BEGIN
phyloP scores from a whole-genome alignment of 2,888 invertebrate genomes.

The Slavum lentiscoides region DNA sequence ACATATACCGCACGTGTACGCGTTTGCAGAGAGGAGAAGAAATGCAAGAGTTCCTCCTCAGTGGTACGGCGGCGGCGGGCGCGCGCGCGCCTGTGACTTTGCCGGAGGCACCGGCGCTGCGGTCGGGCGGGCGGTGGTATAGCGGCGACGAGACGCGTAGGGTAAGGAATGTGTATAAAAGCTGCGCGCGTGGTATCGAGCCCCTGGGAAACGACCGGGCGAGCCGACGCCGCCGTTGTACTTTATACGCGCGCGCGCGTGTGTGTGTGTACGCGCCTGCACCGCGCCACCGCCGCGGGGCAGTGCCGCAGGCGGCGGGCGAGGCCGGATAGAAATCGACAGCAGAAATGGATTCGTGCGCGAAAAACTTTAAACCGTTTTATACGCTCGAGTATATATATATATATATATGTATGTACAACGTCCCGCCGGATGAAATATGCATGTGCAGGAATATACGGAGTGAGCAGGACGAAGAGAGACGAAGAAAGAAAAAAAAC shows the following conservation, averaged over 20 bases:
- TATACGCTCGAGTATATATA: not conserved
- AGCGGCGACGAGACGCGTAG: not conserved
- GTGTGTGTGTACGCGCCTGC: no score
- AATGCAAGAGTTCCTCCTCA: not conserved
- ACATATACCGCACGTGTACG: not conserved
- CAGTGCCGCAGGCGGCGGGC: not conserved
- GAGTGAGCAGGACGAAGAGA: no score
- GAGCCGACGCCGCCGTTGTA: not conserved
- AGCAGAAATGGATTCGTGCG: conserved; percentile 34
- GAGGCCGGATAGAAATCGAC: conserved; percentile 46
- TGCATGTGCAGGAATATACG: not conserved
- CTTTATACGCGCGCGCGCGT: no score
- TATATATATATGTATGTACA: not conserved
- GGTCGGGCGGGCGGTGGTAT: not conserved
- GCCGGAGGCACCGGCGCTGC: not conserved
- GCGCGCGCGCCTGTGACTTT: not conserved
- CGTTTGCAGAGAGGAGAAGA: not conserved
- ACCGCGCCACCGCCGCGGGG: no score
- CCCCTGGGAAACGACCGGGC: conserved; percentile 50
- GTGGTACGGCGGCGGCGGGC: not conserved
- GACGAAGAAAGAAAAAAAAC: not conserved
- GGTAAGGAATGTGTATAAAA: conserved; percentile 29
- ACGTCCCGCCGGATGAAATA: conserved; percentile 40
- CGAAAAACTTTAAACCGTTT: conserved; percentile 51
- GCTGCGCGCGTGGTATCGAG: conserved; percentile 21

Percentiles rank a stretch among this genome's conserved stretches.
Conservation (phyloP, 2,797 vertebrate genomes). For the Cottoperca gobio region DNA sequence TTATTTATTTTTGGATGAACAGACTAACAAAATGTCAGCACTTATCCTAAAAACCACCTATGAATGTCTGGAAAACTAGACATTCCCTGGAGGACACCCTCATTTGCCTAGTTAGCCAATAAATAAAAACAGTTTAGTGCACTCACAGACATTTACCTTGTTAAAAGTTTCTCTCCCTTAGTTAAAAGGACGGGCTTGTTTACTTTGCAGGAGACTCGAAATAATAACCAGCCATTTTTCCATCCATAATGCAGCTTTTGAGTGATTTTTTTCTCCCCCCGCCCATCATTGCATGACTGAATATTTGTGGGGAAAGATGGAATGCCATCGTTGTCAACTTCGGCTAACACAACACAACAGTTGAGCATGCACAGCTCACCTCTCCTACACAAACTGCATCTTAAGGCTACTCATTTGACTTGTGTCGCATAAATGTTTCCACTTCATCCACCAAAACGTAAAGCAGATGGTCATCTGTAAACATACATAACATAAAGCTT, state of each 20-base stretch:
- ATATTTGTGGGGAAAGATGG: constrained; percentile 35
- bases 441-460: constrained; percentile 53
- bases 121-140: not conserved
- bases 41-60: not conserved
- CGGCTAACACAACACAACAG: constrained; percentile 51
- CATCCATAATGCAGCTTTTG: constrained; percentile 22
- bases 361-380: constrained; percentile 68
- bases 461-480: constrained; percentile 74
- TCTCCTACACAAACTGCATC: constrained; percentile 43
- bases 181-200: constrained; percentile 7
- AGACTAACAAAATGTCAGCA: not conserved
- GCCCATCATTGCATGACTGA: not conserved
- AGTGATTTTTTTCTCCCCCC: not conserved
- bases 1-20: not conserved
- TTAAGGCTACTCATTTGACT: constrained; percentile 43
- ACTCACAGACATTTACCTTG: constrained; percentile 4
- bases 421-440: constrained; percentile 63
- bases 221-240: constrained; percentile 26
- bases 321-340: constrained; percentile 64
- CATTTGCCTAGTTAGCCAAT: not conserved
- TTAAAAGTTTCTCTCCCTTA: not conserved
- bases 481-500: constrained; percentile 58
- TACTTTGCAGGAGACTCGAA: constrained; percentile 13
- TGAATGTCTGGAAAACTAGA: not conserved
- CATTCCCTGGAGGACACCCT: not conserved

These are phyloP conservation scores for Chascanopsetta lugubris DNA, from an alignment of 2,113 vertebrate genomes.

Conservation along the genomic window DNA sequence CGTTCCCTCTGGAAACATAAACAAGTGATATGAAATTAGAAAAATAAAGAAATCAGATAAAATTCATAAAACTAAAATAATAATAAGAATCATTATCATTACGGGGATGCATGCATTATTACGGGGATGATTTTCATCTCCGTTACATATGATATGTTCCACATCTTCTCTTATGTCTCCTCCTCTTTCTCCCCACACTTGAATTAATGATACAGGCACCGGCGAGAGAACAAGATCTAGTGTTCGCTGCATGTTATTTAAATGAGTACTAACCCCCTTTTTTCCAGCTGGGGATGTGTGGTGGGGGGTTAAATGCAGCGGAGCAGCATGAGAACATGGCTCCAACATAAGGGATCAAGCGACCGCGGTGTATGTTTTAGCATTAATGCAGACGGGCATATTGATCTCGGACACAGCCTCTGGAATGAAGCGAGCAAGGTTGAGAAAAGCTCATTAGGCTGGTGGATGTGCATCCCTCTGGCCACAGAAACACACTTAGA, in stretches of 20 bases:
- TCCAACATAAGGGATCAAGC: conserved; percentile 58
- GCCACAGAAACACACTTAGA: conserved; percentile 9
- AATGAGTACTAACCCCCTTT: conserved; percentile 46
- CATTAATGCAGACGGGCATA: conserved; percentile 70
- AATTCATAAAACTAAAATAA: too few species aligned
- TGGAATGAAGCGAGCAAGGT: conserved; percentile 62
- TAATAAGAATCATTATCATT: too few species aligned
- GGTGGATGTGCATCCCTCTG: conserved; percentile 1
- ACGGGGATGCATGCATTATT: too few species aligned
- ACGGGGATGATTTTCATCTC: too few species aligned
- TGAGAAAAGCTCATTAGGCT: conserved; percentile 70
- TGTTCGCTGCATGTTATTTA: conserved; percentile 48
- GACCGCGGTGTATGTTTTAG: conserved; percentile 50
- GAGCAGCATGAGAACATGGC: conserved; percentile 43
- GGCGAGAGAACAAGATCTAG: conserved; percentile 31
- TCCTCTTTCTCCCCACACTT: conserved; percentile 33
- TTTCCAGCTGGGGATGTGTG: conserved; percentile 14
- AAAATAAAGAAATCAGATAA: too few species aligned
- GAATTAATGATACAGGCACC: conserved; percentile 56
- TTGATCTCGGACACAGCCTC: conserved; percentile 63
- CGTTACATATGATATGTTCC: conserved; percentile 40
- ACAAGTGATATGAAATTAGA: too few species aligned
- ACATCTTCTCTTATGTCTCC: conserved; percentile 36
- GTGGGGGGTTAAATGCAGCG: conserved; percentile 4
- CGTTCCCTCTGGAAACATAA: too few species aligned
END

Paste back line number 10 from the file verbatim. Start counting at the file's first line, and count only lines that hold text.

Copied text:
- GAGCCGACGCCGCCGTTGTA: not conserved